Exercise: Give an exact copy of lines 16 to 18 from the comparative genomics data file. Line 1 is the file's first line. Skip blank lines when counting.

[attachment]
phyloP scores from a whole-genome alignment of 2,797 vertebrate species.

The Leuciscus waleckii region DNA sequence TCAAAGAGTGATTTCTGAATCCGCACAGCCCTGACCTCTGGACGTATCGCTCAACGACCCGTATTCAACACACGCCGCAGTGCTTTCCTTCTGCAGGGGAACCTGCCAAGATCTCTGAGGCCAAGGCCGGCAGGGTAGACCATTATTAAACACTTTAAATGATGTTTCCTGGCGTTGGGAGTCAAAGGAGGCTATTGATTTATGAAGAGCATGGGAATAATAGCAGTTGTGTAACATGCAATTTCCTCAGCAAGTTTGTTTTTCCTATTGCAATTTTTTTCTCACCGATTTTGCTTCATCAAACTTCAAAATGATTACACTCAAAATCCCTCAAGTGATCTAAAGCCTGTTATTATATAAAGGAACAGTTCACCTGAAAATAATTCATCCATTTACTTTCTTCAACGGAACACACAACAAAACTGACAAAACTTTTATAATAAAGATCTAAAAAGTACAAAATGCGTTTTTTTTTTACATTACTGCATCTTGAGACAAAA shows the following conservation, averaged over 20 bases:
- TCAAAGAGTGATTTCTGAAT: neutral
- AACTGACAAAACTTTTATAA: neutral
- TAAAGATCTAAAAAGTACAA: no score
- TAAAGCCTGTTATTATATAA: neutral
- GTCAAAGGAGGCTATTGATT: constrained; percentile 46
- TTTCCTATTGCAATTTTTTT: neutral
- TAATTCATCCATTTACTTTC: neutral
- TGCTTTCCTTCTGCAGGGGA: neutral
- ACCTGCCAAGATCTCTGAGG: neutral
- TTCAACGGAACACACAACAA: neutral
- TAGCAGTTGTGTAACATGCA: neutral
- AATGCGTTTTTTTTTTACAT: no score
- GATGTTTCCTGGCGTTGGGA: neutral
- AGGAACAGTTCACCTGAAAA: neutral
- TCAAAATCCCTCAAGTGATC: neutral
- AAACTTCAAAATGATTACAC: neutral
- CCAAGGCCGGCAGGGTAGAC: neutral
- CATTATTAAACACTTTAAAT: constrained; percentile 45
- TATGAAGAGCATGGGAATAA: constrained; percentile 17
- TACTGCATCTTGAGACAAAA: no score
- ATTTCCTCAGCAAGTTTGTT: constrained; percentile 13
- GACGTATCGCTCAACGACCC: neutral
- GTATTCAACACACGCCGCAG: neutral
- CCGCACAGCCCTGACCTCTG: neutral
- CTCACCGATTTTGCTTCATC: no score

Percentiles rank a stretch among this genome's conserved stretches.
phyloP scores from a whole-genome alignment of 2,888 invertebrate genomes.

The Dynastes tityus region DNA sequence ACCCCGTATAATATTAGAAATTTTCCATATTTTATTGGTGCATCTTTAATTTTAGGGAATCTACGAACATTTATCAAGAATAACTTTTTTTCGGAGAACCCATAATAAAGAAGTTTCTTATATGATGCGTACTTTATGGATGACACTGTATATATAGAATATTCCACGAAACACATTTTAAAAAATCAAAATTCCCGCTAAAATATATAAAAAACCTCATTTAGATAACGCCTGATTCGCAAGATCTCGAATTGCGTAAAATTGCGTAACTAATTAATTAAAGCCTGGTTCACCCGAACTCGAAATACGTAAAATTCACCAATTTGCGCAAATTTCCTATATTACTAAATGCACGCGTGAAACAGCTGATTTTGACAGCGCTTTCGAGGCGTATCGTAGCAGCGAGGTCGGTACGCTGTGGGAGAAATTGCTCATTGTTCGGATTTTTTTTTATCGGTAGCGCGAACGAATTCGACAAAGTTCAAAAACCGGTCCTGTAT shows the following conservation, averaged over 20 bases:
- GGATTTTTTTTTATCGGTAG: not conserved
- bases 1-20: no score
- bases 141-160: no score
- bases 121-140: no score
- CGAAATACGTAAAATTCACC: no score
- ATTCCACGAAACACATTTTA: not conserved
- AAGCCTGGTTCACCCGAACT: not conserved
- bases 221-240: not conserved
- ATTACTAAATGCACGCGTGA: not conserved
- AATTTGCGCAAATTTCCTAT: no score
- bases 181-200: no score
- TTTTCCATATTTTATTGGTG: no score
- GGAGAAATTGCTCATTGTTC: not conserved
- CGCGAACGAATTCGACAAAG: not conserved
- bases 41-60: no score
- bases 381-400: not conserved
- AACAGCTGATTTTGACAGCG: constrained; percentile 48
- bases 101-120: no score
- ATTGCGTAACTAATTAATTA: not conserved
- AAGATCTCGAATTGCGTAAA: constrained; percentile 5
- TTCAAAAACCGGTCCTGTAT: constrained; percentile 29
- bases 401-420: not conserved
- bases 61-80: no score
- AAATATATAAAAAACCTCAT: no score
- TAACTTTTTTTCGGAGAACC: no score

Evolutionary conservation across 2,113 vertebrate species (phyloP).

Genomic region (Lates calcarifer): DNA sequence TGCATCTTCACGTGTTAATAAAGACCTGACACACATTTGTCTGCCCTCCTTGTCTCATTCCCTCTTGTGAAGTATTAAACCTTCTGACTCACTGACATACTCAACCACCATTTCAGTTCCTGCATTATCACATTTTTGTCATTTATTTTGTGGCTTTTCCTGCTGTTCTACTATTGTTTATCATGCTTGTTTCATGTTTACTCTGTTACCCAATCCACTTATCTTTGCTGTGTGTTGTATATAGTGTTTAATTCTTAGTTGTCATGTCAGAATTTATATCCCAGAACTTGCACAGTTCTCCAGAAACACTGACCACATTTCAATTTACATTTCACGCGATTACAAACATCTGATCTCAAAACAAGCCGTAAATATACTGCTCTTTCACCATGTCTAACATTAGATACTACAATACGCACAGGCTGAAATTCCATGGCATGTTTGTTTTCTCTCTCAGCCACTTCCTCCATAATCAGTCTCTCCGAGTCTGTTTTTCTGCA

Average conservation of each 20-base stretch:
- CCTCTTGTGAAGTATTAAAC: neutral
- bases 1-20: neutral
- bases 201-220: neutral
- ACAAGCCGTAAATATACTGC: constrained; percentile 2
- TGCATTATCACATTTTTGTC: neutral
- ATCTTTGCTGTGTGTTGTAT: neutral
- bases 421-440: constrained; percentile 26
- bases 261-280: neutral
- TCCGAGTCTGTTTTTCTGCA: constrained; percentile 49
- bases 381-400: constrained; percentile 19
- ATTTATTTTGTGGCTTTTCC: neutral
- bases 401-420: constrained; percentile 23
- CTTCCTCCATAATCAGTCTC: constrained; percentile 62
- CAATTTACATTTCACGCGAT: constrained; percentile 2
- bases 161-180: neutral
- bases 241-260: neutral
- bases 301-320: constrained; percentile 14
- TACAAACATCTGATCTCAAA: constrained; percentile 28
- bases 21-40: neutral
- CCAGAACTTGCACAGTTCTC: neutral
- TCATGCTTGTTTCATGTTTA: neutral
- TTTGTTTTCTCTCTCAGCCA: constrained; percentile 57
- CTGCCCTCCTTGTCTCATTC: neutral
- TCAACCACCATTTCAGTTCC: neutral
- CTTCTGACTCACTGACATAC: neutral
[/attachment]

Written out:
- AGGAACAGTTCACCTGAAAA: neutral
- TCAAAATCCCTCAAGTGATC: neutral
- AAACTTCAAAATGATTACAC: neutral